Feingold told the Review-Journal recently that he allowed Guerra and other medical assistants to give injections under his license. He was at the spa about four hours a day to supervise their work.
As she sat in her living room, Guerra told of how she left her native Peru in 1983 after she won a scholarship to a Russian medical school. She learned Russian, she said, and spent seven years in a university there. She showed a diploma from the school that she used to get her medical license in the Palestinian territories. She said she had to learn English there to get her medical license.
"I met my husband, an Arab who was studying to be a dentist, in Russia," Guerra said. "I stayed (in the Palestinian territories) for 12 years, but it got so dangerous. I was always afraid that my children might get shot. You know the Arabs and the Israelis are not friends."
Her husband did not want to leave, so Guerra divorced him and returned to Peru. But the pay was so low that she followed the advice of a cousin living in Las Vegas and came to Nevada in 2003.
"At first, I thought I would become a doctor or nurse here," she said. "But it cost $10,000 just to take the tests for a doctor's license, and I also needed to study. But I needed to support my children, so I became a medical assistant."
She worked at clinics in the Hispanic community, taking blood pressures, temperatures and weights. She then got a better job working as an assistant for Dr. Stephen Seldon in 2005. There, for the first time, she was taught by Seldon to give cosmetic injections, what she thought was Botox.
One day, she said, the office manager said Seldon was out sick. But Guerra found out he had been arrested, accused of giving illegal Botox.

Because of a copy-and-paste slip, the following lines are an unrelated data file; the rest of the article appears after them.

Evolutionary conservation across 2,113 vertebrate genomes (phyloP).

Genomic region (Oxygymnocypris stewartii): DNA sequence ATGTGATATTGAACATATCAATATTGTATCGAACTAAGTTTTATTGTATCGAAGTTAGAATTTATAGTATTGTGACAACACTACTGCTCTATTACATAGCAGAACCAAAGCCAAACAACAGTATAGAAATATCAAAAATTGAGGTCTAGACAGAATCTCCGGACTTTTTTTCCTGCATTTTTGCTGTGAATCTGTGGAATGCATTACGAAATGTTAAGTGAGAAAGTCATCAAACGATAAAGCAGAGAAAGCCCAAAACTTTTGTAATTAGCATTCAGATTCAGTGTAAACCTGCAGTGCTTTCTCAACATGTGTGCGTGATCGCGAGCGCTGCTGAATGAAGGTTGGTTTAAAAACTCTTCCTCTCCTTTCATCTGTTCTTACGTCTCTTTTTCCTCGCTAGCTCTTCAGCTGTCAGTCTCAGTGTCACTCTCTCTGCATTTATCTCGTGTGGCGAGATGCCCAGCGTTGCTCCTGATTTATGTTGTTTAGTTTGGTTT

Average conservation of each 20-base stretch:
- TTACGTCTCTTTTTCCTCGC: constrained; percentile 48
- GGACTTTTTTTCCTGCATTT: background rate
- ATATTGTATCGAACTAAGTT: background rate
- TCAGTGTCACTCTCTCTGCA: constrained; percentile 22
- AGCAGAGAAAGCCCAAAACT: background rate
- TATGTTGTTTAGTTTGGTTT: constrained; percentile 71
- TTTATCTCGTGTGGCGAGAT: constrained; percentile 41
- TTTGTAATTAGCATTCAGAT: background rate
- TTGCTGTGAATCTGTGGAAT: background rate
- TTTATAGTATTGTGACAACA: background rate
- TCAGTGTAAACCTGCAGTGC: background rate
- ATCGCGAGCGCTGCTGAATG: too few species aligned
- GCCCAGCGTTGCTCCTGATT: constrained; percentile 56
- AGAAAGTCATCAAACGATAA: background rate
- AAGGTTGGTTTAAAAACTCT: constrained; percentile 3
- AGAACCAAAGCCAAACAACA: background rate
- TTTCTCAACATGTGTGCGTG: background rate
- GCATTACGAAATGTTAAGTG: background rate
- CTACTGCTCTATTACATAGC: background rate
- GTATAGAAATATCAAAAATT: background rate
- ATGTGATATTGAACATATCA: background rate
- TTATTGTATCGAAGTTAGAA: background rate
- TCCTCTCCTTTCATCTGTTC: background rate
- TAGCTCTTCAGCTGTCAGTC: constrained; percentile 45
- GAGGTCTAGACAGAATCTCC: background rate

"I quit right away," she said. "I did not want to get in trouble."
It wasn't long, she said, before she was visited by Todd Grosz, an investigator with the state attorney general.
"He got mad at me because I couldn't tell him a lot of bad things about Dr. Seldon," she said. "But I really didn't know anything."
Guerra said Grosz got even angrier at their second meeting.
"I think that's why he ended up charging me, in retaliation, but I didn't know what Dr. Seldon was doing," she said.
Edie Cartwright, a spokeswoman for the attorney general, said Grosz acted on a complaint from the medical board.
Earlier this year, Seldon was sentenced to 46 months in prison for a fake Botox scheme.
Four of the 10 counts against Guerra took place while she was employed by Seldon. Two involved injecting Botox, two involved suturing.
"I did simple sutures with the doctor right there, just as he told me," she said. "I never said I was a doctor, but Dr. Seldon would brag to the patients that I was a doctor in Peru."
The six other counts took place at Focus.
"I never had one complaint against Betty," Bledsoe said. "Todd Grosz subpoenaed records from my spa and started calling people and telling them that Betty wasn't supposed to be doing Botox. That's how he got complaints."
Cartwright said the attorney general's office doesn't generate complaints.
Guerra's arrest outraged medical spa personnel, including Bledsoe and Tracy Hurst. They called government authorities and pointed out that plastic surgeon Dr. Benjamin Rodriguez, vice president of the medical board, let his medical assistant, Monica de la Cruz, do the same thing.
Rodriguez's spokeswoman and daughter, Noelle Rodriguez, admits de la Cruz had long done injections of Botox on patients and suturing.
In an e-mail to the Review-Journal, she said de la Cruz was trained as a surgical technician and worked under the direct supervision of Dr. Rodriguez.
"I can only pray justice is done," Guerra said.
Contact reporter Paul Harasim at firstname.lastname@example.org or 702-387-2908.